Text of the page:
"Told you we'd lose," said Link Merwell, to some of the boys near him.

"Oh, you're a croaker!" cried Messmer. "We can't win every time."

"You should have had Purdy in the box," said another. Purdy was a new student and it was said he could pitch very well.

"Yes, and Barloe behind the bat," added another. Barloe had caught in some games the year before and done fairly well.

It must be confessed that both Dave and Roger were considerably disheartened by the result of the game, and each blamed himself for errors made. Gus Plum also bewailed the fact that he had missed a foul fly that came down just out of his reach.

It was raining so hard the boys had to wait in the dressing rooms and on the grand stand for the downpour to let up before starting for Oak Hall. Here the game was discussed in every particular, and each player came in for commingled praise and blame.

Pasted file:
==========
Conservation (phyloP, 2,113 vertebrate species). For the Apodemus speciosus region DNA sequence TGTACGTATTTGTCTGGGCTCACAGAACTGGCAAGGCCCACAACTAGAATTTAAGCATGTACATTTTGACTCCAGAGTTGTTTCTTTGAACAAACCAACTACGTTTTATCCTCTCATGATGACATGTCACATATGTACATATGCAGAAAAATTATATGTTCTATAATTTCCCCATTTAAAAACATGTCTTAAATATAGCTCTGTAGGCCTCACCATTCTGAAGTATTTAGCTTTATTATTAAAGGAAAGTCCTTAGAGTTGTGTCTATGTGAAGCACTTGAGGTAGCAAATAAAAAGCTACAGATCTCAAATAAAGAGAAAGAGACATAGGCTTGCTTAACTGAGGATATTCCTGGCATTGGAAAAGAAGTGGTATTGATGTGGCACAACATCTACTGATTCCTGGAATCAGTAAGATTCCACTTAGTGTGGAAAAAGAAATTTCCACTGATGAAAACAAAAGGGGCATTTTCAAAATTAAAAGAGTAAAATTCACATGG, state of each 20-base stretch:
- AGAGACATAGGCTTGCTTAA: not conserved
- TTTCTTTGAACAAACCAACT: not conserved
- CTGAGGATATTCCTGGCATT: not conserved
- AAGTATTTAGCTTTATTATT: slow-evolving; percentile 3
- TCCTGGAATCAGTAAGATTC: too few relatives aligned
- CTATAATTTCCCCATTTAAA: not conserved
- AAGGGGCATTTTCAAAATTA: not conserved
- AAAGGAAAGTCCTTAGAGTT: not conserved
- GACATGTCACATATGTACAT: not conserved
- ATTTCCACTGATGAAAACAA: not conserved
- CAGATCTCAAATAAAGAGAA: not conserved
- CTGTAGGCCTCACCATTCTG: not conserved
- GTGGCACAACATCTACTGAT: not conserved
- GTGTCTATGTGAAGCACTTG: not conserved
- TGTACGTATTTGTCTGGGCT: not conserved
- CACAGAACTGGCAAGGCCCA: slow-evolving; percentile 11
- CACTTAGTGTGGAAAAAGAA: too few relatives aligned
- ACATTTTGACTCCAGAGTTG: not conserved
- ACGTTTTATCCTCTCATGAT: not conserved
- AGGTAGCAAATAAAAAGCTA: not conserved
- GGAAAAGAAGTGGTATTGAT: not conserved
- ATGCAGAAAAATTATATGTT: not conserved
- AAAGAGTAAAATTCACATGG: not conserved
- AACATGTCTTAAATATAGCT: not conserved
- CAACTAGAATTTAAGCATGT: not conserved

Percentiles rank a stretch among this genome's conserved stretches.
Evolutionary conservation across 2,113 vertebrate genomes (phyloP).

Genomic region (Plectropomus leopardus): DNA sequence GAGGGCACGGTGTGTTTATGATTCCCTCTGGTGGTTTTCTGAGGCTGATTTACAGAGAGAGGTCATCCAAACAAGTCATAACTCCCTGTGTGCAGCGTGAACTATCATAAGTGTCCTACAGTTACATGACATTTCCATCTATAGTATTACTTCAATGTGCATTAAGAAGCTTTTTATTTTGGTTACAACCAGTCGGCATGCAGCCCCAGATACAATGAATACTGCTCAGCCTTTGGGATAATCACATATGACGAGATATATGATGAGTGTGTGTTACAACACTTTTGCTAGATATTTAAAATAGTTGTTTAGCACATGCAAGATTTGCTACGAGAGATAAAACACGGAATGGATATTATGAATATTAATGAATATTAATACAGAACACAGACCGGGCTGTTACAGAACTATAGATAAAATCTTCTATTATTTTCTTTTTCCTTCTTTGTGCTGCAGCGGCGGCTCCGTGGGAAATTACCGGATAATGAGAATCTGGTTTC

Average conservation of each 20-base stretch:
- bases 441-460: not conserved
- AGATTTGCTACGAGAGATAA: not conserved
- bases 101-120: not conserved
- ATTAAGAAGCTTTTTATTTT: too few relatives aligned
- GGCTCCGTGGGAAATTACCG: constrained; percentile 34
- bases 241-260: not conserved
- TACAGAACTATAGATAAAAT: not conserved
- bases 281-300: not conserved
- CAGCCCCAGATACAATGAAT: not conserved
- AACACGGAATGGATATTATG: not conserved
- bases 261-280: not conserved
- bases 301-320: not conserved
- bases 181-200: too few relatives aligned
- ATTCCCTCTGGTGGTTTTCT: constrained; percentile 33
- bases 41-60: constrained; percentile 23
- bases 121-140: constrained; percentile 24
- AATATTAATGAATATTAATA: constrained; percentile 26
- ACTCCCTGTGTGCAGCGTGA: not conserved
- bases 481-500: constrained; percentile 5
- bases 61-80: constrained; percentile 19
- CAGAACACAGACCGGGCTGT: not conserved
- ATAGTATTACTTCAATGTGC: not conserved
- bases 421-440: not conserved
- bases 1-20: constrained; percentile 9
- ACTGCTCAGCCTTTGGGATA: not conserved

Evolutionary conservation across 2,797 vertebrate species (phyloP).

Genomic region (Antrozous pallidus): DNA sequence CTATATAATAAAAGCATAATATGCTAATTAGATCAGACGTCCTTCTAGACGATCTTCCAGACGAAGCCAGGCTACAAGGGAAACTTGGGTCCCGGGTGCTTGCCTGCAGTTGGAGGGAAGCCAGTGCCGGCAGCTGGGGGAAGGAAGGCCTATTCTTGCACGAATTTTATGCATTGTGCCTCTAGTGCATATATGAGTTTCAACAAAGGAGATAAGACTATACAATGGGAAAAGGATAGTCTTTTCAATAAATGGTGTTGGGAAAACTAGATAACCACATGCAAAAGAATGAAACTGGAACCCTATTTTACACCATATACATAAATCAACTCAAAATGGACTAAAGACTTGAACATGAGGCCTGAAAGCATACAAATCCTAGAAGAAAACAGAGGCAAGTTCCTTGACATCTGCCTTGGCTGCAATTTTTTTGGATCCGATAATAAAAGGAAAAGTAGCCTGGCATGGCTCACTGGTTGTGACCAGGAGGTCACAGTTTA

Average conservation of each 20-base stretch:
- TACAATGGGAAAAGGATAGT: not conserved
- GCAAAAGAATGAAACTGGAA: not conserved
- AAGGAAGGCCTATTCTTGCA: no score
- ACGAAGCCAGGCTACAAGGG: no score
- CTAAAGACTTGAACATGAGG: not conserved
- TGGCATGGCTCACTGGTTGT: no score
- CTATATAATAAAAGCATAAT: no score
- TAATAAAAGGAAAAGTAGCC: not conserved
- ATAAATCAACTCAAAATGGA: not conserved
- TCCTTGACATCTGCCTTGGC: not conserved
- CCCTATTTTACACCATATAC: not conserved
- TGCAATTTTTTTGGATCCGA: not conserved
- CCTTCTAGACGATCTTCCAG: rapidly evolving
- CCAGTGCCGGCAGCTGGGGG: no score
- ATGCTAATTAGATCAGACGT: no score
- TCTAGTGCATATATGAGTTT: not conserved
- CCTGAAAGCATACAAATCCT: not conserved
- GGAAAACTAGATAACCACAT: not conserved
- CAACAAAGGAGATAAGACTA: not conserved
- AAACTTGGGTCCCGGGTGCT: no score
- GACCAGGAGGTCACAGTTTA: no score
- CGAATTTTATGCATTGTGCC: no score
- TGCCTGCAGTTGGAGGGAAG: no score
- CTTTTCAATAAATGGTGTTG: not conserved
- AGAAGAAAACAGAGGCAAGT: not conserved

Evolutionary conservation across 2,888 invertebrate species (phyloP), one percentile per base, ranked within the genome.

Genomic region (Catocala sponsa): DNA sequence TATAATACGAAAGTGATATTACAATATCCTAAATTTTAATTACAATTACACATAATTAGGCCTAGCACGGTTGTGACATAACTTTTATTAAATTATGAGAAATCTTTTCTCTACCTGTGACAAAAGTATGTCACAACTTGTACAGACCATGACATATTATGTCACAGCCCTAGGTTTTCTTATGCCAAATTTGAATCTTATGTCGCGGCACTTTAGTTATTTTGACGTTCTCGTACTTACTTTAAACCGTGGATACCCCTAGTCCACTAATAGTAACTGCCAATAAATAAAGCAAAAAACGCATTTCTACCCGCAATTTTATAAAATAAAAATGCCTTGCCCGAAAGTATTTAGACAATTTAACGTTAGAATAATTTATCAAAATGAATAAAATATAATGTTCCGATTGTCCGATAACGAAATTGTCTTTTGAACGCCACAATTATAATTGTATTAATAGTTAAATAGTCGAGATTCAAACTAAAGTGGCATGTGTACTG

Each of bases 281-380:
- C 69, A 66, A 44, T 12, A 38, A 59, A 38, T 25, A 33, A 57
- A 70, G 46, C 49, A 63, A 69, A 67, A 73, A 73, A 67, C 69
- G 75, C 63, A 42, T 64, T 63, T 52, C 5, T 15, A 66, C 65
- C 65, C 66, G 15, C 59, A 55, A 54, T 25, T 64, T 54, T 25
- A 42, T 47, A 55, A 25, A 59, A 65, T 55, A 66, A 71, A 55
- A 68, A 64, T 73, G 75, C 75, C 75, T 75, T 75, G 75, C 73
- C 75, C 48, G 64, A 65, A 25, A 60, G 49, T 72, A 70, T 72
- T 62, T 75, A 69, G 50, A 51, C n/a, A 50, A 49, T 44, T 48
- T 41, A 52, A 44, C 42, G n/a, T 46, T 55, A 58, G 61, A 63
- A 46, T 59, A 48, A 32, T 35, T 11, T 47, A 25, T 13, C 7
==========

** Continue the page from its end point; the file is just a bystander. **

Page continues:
"Well, if you want my opinion I'll give it," said Dave, frankly. "I do not say that I didn't make any errors myself, for I did. But I think our nine needs team-work – we don't play well enough together."

"That is true," answered Plum. "I go in for constant practice between now and the time for the next game."

During the wait Phil slipped away from the other players and sought out Mary Feversham. The girl smiled sadly at his approach.

"I shouldn't have minded the rain at all if you had won," she said. "But to have you lose and have the rain also is dreadful!"

"Well, we still have a chance to win the series," answered the club captain, bravely. "I am sorry you are caught here. Perhaps I can get a covered carriage – "